Monday, October 27, 2014

Nigeria Imports Three Million Bags of Rice In October

Nigerians imported 165, 852 metric tonnes of rice in the first three weeks of October this year, amounting to over three million bags of 50 kilogramme of the commodity.

With an average market price of N10,000 per bag, about N33.2bn would have gone into the purchase of this essential food item in just 21 days.

This figure is 51,952MT higher than 113,900MT of rice imported in September this year, according the latest statistics obtained from the Daily Shipping Position, compiled by the Nigerian Ports Authority.

Traders and economists attributed the surge in the volume of rice import to the end of the year festivities.

A trader, Mrs. Ronke Adeoye, noted that some people were already stockpiling the product in anticipation that the price could shoot up in the last two months of the year, ahead of the Christmas and New Year celebrations.

Many corporate firms often buy rice for distribution to their customers and workers as part of the end of the year gifts.

The rice import is still high despite the Federal Government’s imposition of additional 60 per cent tariff on its import this year.

To encourage local production of rice in the country, the government had earlier this year raised the tariff on imported rice to 110 per cent. But due to pressure from importers and other stakeholders, who observed that the local production could not meet the demand of consumers, it was slashed to 60 per cent for rice traders and 20 per cent for rice mill owners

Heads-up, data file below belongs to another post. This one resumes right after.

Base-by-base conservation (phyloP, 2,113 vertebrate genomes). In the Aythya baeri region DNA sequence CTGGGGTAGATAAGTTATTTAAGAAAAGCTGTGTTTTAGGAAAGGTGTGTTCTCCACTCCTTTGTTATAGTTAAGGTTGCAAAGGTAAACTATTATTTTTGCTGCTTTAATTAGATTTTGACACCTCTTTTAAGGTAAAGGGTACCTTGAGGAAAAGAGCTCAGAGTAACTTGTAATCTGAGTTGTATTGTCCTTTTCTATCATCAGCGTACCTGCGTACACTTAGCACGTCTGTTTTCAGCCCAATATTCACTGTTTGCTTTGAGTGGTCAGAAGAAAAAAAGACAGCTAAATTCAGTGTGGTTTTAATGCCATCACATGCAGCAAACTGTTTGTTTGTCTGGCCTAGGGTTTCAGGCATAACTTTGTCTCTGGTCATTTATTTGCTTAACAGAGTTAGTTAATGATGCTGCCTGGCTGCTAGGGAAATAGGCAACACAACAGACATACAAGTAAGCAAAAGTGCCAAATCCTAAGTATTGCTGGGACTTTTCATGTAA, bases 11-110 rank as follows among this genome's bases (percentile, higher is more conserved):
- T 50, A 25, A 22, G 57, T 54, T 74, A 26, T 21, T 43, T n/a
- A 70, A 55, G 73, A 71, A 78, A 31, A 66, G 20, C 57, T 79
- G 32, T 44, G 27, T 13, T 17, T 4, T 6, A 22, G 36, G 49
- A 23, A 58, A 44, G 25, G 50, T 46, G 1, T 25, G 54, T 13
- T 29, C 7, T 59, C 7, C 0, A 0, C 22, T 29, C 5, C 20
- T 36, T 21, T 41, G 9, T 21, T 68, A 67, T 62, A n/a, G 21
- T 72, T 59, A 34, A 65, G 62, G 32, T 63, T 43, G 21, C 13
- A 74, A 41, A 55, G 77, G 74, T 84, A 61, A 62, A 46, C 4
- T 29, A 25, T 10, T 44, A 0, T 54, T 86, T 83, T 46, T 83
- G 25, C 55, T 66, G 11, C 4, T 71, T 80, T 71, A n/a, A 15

In a conversation with our correspondent, the Vice President, Rice Sellers’ Association, Daleko Market, Alhaja Silifat Akinsete, said apart from the popular Ofada rice, they had yet to see any other Nigerian cultivated rice in the market.

She added that the ‘Ofada’ rice which had been in existence over the years was more expensive than the imported rice which was readily available in the market.

The President, Rice Importers and Millers Association of Nigeria, Mr. Tunji Owoeye, said that some rice importers had started embracing the backward integration policy by taking up rice mills that were no longer functioning to produce rice locally, adding that without the policy they would not have thought of acquiring the mills.

According to him, the reason why the locally produced rice has not reached the South West was that the integrated mills are located in the northern part of the country and they are being sold in the environment where they are cultivated and milled.

The RIMIDAN boss said, “The government has done a lot in interfacing with dealers with new incentives. We are beginning to take ownership of the local rice production policy. Government can give further support through the reduction of smuggling by the custom officers. Our interest is to feed our people and get employment for our youths. We support the government strategies because we need to fix our homes before we stop importation.”

On his part, the President, Nigerian-Thai Chamber of Commerce, Industry and Agriculture, Chief Femi Orebote, said that to ensure high quality of rice production, improved technology should be learnt from experts in the field from Thailand.

He said that the recent review of the policy on importation of rice, which initially encouraged smuggling, made Thailand to feel concerned about the business in the country, adding that it was willingly to extend its expertise to Nigerian farmers.

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